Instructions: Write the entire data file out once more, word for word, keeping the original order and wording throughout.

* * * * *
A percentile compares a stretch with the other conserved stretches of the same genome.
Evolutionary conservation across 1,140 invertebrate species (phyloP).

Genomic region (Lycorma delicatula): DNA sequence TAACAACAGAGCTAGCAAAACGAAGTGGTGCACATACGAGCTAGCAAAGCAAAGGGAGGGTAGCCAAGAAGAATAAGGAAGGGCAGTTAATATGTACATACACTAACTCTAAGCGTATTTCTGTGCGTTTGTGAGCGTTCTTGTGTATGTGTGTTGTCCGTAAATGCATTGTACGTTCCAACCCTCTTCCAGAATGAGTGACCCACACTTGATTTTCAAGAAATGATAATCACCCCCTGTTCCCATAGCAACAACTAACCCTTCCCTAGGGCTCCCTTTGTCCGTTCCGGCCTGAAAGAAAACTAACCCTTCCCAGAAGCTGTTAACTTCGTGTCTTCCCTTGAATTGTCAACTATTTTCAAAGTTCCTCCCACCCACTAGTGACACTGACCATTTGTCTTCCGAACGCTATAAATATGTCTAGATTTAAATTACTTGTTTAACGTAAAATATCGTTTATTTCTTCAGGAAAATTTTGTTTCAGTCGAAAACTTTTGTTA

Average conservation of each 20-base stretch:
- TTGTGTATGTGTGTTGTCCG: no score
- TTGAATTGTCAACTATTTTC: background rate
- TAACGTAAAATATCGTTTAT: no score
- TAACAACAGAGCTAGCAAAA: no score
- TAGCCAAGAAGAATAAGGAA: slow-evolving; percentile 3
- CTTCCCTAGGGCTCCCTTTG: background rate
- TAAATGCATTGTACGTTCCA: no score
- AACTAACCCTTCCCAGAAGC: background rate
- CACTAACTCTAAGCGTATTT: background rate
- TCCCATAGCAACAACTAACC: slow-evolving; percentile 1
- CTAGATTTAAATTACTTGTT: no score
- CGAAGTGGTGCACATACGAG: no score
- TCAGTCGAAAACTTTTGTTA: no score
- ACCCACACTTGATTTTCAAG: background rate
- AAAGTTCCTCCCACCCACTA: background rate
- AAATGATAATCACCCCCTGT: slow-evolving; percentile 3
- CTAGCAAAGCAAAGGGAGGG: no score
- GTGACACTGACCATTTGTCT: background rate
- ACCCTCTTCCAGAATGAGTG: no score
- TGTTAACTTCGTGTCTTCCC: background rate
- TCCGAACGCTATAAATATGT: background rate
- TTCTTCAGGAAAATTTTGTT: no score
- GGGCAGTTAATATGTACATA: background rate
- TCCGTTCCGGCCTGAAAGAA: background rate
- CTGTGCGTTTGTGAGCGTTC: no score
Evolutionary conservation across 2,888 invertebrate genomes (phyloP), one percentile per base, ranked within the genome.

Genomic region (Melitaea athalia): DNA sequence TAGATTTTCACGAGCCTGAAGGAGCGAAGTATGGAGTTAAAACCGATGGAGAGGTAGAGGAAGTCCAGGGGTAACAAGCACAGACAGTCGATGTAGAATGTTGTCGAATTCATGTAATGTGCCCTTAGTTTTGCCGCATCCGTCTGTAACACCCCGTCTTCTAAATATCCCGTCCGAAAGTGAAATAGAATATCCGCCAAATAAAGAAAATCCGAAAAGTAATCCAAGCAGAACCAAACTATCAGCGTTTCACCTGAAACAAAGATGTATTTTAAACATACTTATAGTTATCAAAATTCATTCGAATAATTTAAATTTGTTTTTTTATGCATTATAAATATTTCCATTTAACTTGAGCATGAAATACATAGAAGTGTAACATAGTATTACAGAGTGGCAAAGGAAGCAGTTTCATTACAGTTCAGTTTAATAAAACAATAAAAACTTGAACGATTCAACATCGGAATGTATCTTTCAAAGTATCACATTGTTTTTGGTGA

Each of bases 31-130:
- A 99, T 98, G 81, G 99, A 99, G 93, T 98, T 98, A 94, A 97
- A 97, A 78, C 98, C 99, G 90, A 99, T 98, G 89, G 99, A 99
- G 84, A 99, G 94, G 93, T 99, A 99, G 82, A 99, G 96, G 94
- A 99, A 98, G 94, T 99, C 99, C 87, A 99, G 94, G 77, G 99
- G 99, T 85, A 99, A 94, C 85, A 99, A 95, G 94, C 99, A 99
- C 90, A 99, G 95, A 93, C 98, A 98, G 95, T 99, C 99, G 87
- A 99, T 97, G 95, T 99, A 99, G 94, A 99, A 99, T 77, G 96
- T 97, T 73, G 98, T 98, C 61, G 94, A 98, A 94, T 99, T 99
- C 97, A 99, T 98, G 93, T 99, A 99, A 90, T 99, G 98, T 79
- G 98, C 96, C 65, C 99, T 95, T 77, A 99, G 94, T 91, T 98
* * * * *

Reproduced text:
A percentile compares a stretch with the other conserved stretches of the same genome.
Evolutionary conservation across 1,140 invertebrate species (phyloP).

Genomic region (Lycorma delicatula): DNA sequence TAACAACAGAGCTAGCAAAACGAAGTGGTGCACATACGAGCTAGCAAAGCAAAGGGAGGGTAGCCAAGAAGAATAAGGAAGGGCAGTTAATATGTACATACACTAACTCTAAGCGTATTTCTGTGCGTTTGTGAGCGTTCTTGTGTATGTGTGTTGTCCGTAAATGCATTGTACGTTCCAACCCTCTTCCAGAATGAGTGACCCACACTTGATTTTCAAGAAATGATAATCACCCCCTGTTCCCATAGCAACAACTAACCCTTCCCTAGGGCTCCCTTTGTCCGTTCCGGCCTGAAAGAAAACTAACCCTTCCCAGAAGCTGTTAACTTCGTGTCTTCCCTTGAATTGTCAACTATTTTCAAAGTTCCTCCCACCCACTAGTGACACTGACCATTTGTCTTCCGAACGCTATAAATATGTCTAGATTTAAATTACTTGTTTAACGTAAAATATCGTTTATTTCTTCAGGAAAATTTTGTTTCAGTCGAAAACTTTTGTTA

Average conservation of each 20-base stretch:
- TTGTGTATGTGTGTTGTCCG: no score
- TTGAATTGTCAACTATTTTC: background rate
- TAACGTAAAATATCGTTTAT: no score
- TAACAACAGAGCTAGCAAAA: no score
- TAGCCAAGAAGAATAAGGAA: slow-evolving; percentile 3
- CTTCCCTAGGGCTCCCTTTG: background rate
- TAAATGCATTGTACGTTCCA: no score
- AACTAACCCTTCCCAGAAGC: background rate
- CACTAACTCTAAGCGTATTT: background rate
- TCCCATAGCAACAACTAACC: slow-evolving; percentile 1
- CTAGATTTAAATTACTTGTT: no score
- CGAAGTGGTGCACATACGAG: no score
- TCAGTCGAAAACTTTTGTTA: no score
- ACCCACACTTGATTTTCAAG: background rate
- AAAGTTCCTCCCACCCACTA: background rate
- AAATGATAATCACCCCCTGT: slow-evolving; percentile 3
- CTAGCAAAGCAAAGGGAGGG: no score
- GTGACACTGACCATTTGTCT: background rate
- ACCCTCTTCCAGAATGAGTG: no score
- TGTTAACTTCGTGTCTTCCC: background rate
- TCCGAACGCTATAAATATGT: background rate
- TTCTTCAGGAAAATTTTGTT: no score
- GGGCAGTTAATATGTACATA: background rate
- TCCGTTCCGGCCTGAAAGAA: background rate
- CTGTGCGTTTGTGAGCGTTC: no score
Evolutionary conservation across 2,888 invertebrate genomes (phyloP), one percentile per base, ranked within the genome.

Genomic region (Melitaea athalia): DNA sequence TAGATTTTCACGAGCCTGAAGGAGCGAAGTATGGAGTTAAAACCGATGGAGAGGTAGAGGAAGTCCAGGGGTAACAAGCACAGACAGTCGATGTAGAATGTTGTCGAATTCATGTAATGTGCCCTTAGTTTTGCCGCATCCGTCTGTAACACCCCGTCTTCTAAATATCCCGTCCGAAAGTGAAATAGAATATCCGCCAAATAAAGAAAATCCGAAAAGTAATCCAAGCAGAACCAAACTATCAGCGTTTCACCTGAAACAAAGATGTATTTTAAACATACTTATAGTTATCAAAATTCATTCGAATAATTTAAATTTGTTTTTTTATGCATTATAAATATTTCCATTTAACTTGAGCATGAAATACATAGAAGTGTAACATAGTATTACAGAGTGGCAAAGGAAGCAGTTTCATTACAGTTCAGTTTAATAAAACAATAAAAACTTGAACGATTCAACATCGGAATGTATCTTTCAAAGTATCACATTGTTTTTGGTGA

Each of bases 31-130:
- A 99, T 98, G 81, G 99, A 99, G 93, T 98, T 98, A 94, A 97
- A 97, A 78, C 98, C 99, G 90, A 99, T 98, G 89, G 99, A 99
- G 84, A 99, G 94, G 93, T 99, A 99, G 82, A 99, G 96, G 94
- A 99, A 98, G 94, T 99, C 99, C 87, A 99, G 94, G 77, G 99
- G 99, T 85, A 99, A 94, C 85, A 99, A 95, G 94, C 99, A 99
- C 90, A 99, G 95, A 93, C 98, A 98, G 95, T 99, C 99, G 87
- A 99, T 97, G 95, T 99, A 99, G 94, A 99, A 99, T 77, G 96
- T 97, T 73, G 98, T 98, C 61, G 94, A 98, A 94, T 99, T 99
- C 97, A 99, T 98, G 93, T 99, A 99, A 90, T 99, G 98, T 79
- G 98, C 96, C 65, C 99, T 95, T 77, A 99, G 94, T 91, T 98